A comprehensive intervention project was designed to meet these recommendations by conducting two studies—an individual intervention (first year) and a group intervention (second year)—that evaluated the effectiveness of SST using a cognitive-behavioral-ecological (CB-E) approach for HF children with ASD to enhance social-emotional understanding and dyadic and group cooperative social interaction. The scope of the current paper is the description of the individual intervention (first year), whereas the group-centered CB-E SST is reported in Bauminger (in press—in this volume).

Study-Specific Aims

Current study reexamined the potential of the CB-E intervention model presented in Bauminger (2002) to enhance social problem solving, emotional knowledge and recognition, and social interaction abilities among HF children with ASD by utilizing observers and data collectors who were blind to the specific intervention goals. The study also expanded on the 2002 model by examining: (a) teacher reports of children’s overall progress in social skills by a teacher who was unrelated to the SST implementation; (b) long-term intervention effects (4 months after treatment) on children’s social interaction capabilities; and (c) change in children’s reported loneliness and self-perception. Based on Bauminger’s (2002) study, hypotheses included improvement in social cognition and social interaction skills after treatment. Long-term effects on children’s social interactions and change in loneliness and self-perception were difficult to predict.

Methods

Participants

Participants in Study 1 included 19 children (18 males and one female) ranging in age from 7 years and 7 months to 11 years and 6 months with prior clinical diagnosis (based on the Diagnostic and Statistical Manual of Mental Disorders—DSM-IV, American Psychiatric Association, 1994) of either HF autism (n = 10) or Asperger’s syndrome (n = 9). Diagnosis was also verified in this study by the Autism Diagnostic Interview-Revised (ADI-R; Lord, Rutter, & LeCouteur, 1994). Inclusion of both HF children with autism and children with Asperger’s syndrome was based on the wide consensus that social interventions during middle childhood share common characteristics for both populations (see, e.g., Krasny et al., 2003; Paul, 2003; Frith, 2004; Macintosh & Dissanyake, 2004; Solomon et al., 2004). The primary distinction between these two diagnoses pertained to significant language delay before the age of 3 years (warranting a diagnosis of HF autism). Additional sample selection criteria were: (a) Full IQ and/or verbal IQ of 75 or above; (b) Consent from the child’s educational supervisor, school principal, classroom teachers, and parents for participation in the program; and (c) No serious conduct problems such as an ADHD diagnosis or severe temper tantrums. The sample’s mean full-scale IQ score, as measured on the WISC-R (Wechsler, 1974), was 106.42 (SD = 11.62), with a range of 79–128. Mean verbal scale IQ was 101.74 (SD = 14.93), with a range of 75–128. Mean performance scale IQ was 109.53 (SD = 10.68), with a range of 87–129. Schools and children were recruited through the Special Education Department in the Israeli Ministry of Education. Participants attended seven regular educational settings in middle-class, large urban areas around the country. All children were already fully included in regular education at least 1 year before the beginning of the intervention.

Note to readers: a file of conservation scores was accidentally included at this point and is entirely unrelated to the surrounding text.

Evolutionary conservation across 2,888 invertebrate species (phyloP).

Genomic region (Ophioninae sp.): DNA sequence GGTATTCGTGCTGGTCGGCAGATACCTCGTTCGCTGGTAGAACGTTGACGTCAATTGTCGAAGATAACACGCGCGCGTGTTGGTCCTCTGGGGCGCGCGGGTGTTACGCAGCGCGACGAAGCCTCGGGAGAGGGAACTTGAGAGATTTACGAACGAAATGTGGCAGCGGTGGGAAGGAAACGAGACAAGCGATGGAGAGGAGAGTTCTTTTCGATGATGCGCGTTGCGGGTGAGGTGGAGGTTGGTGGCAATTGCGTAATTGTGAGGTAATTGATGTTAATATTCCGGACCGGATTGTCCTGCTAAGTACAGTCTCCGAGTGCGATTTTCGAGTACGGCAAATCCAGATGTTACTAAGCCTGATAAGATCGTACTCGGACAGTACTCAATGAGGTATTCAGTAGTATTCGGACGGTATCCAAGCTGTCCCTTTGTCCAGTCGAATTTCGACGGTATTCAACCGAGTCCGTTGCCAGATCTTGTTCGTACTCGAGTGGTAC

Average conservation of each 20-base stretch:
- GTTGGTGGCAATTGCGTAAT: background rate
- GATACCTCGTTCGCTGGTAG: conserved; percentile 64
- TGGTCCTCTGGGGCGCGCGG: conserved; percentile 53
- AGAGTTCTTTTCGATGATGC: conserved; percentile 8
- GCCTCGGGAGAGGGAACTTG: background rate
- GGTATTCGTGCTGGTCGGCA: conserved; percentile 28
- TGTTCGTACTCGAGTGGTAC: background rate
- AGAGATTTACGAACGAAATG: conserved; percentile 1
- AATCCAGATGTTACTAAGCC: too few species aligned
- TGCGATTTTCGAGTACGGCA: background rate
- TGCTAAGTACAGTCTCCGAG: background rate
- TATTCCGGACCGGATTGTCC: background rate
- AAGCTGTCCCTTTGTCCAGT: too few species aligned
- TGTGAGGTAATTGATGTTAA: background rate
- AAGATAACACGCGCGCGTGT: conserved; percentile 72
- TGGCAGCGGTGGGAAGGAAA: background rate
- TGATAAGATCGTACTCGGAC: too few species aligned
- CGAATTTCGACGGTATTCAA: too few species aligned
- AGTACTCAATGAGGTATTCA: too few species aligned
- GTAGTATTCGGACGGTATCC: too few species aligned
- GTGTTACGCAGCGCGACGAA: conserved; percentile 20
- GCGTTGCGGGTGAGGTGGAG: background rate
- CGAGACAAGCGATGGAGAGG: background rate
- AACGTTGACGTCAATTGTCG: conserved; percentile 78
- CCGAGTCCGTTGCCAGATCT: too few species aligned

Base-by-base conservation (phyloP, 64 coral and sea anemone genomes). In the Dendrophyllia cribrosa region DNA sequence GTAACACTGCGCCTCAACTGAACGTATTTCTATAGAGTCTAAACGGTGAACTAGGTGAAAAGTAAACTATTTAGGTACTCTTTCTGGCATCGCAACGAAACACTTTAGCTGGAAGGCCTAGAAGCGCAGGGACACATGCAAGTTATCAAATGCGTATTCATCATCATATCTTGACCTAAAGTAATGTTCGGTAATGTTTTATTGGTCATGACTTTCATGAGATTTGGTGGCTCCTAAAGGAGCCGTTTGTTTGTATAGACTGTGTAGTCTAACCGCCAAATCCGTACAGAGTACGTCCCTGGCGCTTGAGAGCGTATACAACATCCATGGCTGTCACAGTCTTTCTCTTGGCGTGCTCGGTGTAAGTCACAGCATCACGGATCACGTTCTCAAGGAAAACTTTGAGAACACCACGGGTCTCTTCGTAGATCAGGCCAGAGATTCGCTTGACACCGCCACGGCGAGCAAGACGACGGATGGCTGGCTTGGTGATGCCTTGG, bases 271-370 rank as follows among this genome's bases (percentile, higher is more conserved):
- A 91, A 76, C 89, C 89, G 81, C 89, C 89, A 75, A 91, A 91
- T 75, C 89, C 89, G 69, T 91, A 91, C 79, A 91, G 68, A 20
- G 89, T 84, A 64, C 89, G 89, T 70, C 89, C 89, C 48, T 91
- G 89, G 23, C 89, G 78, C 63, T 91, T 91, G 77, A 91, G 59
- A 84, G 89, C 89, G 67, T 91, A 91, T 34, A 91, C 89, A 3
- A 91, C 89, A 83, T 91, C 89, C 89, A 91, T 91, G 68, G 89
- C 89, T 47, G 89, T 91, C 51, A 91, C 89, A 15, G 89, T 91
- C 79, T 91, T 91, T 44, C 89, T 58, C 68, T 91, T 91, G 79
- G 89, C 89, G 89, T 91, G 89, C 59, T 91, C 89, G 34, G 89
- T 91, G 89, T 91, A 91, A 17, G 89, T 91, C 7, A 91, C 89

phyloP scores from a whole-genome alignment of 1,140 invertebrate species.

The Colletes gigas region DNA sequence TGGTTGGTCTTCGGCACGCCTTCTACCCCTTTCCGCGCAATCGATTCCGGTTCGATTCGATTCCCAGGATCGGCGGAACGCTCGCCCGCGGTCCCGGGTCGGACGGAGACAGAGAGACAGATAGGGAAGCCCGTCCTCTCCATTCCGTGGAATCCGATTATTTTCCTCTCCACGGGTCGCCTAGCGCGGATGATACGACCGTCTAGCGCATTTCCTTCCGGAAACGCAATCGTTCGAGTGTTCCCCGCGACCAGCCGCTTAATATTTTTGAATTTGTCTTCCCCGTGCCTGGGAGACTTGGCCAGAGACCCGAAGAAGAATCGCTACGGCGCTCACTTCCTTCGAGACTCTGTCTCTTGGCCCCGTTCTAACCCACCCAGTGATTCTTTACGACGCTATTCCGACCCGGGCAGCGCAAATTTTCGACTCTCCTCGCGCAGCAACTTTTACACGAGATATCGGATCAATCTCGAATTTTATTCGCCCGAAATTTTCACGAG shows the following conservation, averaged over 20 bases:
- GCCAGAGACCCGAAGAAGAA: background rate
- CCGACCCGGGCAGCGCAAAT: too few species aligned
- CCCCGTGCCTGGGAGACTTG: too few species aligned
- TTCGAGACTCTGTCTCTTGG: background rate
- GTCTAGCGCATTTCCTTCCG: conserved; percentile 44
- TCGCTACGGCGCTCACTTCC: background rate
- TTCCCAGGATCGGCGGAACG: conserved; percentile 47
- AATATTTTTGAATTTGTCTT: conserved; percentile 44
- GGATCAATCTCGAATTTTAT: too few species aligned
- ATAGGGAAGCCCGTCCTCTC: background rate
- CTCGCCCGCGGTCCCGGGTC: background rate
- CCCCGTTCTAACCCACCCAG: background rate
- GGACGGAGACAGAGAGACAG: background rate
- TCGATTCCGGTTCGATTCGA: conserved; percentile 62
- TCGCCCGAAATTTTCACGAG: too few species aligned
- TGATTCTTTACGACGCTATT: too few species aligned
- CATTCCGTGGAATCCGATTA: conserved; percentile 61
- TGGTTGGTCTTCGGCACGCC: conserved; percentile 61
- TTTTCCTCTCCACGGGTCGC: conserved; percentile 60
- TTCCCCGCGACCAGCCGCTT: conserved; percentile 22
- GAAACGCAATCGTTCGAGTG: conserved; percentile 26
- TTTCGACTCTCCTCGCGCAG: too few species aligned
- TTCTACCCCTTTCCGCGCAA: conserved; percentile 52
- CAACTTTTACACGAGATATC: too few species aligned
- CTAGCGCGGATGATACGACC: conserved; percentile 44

Social-Emotional Intervention

Current study curriculum and procedure replicated the CB-E intervention model implemented in Bauminger (2002). Following an ecological conceptual basis, which views children’s natural environment as strongly influencing their social-emotional characteristics (Bronfenbrenner, 1979, 1992; Ronen, 1998), intervention was conducted in the schools, implemented by the child’s main teacher, and also involved one typically developing older peer and the child’s parents. Each participant’s individual education plan included work on the SST curriculum for 3 h per week over a 7-month period in class with the teacher. In addition, to practice the learned social skills, each participant met with the assigned peer twice weekly during that period: 1 day after school and during one school recess. To apply the learned skill in another social setting, parents also completed social tasks with their children, based on the learned skills during the entire social curriculum. The intervention curriculum included three sections: (a) instruction in prerequisite social concepts such as the understanding of friendship—concept formation stage; (b) affective education related to four basic emotions (sad, happy, afraid, and angry); and (c) social interpersonal problem solving, focusing on 13 core social objectives such as initiating a conversation with a friend (for more details on the CB-E intervention, see Bauminger, 2002).